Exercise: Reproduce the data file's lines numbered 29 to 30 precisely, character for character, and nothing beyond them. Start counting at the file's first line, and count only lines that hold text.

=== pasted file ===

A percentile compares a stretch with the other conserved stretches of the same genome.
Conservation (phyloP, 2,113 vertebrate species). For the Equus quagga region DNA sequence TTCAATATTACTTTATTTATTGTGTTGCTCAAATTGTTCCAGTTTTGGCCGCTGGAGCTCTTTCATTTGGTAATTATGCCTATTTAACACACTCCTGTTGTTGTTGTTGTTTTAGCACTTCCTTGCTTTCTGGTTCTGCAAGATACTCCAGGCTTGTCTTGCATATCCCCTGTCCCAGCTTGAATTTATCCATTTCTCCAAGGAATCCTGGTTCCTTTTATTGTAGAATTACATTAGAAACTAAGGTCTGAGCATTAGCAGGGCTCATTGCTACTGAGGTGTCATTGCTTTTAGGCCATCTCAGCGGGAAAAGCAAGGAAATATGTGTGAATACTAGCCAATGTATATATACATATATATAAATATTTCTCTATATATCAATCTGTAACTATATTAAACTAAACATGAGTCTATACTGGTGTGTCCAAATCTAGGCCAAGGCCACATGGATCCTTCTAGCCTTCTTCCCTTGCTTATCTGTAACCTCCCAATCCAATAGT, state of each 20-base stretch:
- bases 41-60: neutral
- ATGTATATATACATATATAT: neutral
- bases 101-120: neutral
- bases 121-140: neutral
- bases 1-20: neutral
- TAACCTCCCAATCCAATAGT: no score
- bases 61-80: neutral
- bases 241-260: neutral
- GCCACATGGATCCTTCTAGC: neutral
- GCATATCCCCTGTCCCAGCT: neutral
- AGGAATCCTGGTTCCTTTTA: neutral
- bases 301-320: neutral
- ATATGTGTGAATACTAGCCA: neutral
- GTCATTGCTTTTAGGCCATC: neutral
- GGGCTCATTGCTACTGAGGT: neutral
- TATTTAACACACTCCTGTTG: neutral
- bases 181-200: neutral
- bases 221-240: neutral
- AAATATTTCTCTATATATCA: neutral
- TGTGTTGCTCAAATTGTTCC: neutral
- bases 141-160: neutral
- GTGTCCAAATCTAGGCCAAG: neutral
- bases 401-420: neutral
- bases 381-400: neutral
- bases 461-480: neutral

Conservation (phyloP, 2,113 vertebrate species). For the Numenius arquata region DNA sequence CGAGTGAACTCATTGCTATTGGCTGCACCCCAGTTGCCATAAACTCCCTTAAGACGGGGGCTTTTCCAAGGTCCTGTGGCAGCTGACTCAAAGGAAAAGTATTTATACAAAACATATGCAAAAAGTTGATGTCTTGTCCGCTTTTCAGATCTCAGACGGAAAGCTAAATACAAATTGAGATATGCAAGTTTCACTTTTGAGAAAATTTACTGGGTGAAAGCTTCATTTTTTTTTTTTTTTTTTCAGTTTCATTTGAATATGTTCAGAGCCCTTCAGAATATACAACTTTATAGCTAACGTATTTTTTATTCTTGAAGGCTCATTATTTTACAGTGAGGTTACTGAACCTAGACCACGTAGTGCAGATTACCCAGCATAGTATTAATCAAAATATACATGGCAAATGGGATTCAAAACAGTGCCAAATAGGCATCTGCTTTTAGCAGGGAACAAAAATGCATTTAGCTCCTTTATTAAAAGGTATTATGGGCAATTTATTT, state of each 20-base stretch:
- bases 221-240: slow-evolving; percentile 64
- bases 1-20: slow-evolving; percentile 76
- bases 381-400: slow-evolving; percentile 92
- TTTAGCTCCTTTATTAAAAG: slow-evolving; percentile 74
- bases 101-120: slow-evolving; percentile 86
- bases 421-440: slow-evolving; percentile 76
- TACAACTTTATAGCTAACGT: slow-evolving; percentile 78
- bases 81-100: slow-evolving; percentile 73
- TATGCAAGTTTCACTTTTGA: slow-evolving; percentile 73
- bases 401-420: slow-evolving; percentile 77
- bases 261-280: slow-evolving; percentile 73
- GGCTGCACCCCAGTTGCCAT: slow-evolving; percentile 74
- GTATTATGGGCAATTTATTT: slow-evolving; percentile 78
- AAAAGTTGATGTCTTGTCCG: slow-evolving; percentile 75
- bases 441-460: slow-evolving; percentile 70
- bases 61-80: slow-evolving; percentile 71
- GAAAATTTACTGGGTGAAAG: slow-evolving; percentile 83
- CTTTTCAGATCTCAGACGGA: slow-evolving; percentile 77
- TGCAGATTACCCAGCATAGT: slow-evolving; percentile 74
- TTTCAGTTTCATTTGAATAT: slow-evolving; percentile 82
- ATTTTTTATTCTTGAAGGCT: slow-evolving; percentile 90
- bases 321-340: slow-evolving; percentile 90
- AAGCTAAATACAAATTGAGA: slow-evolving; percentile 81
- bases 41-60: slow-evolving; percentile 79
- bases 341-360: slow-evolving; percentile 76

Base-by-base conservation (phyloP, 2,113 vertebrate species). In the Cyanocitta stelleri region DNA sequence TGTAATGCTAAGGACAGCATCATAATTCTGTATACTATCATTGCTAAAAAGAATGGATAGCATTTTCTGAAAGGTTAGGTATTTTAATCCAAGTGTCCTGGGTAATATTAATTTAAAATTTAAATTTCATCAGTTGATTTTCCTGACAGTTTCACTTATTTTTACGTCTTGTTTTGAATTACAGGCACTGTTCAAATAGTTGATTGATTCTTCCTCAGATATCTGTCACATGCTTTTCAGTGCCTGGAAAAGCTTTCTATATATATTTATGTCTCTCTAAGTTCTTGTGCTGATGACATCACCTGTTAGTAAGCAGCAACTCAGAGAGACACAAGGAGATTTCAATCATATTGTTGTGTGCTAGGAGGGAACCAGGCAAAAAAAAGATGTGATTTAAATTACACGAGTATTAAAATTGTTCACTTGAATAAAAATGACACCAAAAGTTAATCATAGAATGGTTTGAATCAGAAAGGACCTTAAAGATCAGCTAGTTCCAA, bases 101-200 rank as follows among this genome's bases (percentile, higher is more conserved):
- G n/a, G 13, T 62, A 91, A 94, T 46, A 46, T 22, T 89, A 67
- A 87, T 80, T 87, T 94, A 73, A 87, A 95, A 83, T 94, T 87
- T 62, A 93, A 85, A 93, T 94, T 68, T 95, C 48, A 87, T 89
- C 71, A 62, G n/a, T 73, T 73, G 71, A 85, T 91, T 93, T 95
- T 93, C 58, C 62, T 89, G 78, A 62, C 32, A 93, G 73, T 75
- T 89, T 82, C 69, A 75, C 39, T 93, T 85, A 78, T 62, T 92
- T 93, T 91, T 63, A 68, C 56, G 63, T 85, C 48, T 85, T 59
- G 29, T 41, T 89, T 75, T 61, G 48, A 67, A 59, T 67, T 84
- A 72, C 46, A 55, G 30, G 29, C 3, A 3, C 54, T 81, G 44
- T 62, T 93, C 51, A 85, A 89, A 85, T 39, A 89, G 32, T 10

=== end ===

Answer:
- bases 221-240: slow-evolving; percentile 64
- bases 1-20: slow-evolving; percentile 76